The first portion 121 of FIG. 3A can be viewed as displaying the aforementioned relationship between the demand pacing rate and the activity level. The second portion 123 of FIG. 3A shows an exemplary response of the present invention if the activity level remains at or above its maximum level and an ischemic state is detected by the ischemia detector 120. If an ischemic state were not detected, the MSR (and thus the demand pacing rate) would remain at its maximum value, designated by dashed line 122 and determined by the aggressiveness of the stimulation device 10 to the present activity level. However, at this pacing level, the ischemia will persist and may progress, even causing painful symptoms, e.g., angina pectoris. Accordingly, in a first variation, embodiments of the present invention adaptively adjust the MSR in response to the absence or presence of ischemia. An exemplary adjustment is as follows:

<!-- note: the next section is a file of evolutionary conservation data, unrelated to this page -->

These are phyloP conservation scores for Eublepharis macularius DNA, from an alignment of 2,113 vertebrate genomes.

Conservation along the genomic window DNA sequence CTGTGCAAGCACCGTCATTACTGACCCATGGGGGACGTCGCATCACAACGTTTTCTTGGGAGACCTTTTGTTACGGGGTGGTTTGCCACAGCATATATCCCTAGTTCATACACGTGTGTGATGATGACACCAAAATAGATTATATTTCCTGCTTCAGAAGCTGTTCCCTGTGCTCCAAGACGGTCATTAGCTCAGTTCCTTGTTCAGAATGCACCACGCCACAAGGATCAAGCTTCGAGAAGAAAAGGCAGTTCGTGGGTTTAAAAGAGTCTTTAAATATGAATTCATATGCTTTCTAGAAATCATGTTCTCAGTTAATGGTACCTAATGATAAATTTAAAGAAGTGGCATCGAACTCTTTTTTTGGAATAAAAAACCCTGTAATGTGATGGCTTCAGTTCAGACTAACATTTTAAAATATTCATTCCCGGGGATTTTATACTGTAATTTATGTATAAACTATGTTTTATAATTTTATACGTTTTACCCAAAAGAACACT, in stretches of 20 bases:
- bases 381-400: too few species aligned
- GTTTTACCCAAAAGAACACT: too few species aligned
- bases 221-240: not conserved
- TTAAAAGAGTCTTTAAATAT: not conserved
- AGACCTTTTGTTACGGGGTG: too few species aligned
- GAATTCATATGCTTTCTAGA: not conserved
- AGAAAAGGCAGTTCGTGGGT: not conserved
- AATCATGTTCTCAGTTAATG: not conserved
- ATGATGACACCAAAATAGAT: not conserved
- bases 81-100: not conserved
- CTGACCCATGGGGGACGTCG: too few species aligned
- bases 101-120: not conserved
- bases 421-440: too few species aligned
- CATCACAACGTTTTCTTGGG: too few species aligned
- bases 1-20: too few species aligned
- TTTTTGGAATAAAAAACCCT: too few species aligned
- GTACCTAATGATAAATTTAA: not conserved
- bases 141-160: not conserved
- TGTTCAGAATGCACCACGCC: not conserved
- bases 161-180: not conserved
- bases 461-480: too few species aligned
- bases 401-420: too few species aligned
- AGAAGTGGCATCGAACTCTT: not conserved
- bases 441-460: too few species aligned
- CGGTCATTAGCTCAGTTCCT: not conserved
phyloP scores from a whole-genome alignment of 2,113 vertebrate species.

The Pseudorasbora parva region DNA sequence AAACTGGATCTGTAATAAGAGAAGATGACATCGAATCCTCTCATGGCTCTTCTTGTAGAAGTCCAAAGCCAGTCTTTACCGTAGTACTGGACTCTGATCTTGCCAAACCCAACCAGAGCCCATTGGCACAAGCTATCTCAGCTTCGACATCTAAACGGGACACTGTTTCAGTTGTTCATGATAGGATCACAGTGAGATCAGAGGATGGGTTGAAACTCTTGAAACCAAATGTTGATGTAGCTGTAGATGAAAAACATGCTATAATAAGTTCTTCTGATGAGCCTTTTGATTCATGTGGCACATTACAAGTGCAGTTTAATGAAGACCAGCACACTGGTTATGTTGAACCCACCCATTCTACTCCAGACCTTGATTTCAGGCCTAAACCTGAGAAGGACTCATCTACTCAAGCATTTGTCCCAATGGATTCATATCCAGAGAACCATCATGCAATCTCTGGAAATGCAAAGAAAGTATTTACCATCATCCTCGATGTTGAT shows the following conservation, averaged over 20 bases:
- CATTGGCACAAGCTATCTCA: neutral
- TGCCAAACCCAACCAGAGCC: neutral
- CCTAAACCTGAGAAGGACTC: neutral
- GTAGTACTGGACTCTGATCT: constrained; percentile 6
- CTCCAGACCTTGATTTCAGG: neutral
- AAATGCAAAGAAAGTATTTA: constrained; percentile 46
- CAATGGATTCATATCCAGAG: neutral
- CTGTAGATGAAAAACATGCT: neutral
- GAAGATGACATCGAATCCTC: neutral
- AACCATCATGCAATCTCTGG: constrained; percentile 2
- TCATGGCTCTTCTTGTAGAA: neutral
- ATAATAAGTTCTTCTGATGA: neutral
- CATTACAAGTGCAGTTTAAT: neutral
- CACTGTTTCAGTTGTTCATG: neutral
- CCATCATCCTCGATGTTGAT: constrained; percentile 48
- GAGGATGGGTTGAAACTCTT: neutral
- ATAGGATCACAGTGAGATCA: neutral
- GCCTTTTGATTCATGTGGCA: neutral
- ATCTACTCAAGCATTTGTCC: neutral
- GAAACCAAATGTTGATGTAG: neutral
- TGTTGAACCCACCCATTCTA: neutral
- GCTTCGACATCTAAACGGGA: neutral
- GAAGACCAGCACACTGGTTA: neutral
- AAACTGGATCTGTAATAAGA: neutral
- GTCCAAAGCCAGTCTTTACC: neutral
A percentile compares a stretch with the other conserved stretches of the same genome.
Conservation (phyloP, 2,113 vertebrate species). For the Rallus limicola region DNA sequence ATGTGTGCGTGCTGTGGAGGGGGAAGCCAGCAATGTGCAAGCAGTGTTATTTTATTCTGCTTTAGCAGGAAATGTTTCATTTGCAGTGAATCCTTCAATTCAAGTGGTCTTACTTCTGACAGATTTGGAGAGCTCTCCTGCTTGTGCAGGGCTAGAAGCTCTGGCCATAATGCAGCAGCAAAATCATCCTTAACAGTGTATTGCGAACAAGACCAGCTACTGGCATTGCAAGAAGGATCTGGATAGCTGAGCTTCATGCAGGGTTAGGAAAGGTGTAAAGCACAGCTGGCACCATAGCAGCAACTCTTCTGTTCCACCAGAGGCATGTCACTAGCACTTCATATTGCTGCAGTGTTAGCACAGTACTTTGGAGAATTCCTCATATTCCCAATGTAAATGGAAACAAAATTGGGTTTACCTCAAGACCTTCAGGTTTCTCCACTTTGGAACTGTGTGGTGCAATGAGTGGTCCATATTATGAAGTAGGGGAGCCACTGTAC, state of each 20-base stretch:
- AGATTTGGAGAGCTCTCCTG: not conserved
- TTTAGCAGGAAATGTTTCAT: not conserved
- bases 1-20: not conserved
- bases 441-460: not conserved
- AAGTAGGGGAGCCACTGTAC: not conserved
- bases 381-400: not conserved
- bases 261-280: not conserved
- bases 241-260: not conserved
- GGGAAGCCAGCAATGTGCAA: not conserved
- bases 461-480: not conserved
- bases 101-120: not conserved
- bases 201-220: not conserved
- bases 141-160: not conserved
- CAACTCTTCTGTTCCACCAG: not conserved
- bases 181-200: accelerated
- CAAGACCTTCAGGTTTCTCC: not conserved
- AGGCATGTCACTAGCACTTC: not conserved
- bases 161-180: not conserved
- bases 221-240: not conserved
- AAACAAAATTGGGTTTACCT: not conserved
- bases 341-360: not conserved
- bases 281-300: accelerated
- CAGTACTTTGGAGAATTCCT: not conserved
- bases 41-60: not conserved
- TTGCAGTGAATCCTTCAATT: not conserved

Adjusted MSR=MSR−(X1* ΔMSR)
 where MSR is the originally programmed MSR value, X1 is adaptively adjusted between 0 and m1, e.g., 6, and ΔMSR is a predetermined rate decrement, e.g., 10 bpm.
 Preferably, X1 is increased each time that an ischemic state is determined/reconfirmed according to a first sample time period T1, e.g., 0.5 to 3 seconds, and decremented when an ischemic state is not detected for a second sample time period T2, e.g., 1-5 minutes. As previously stated, this adaptive adjustment of X1 occurs within the predetermined range of between 0 and m1.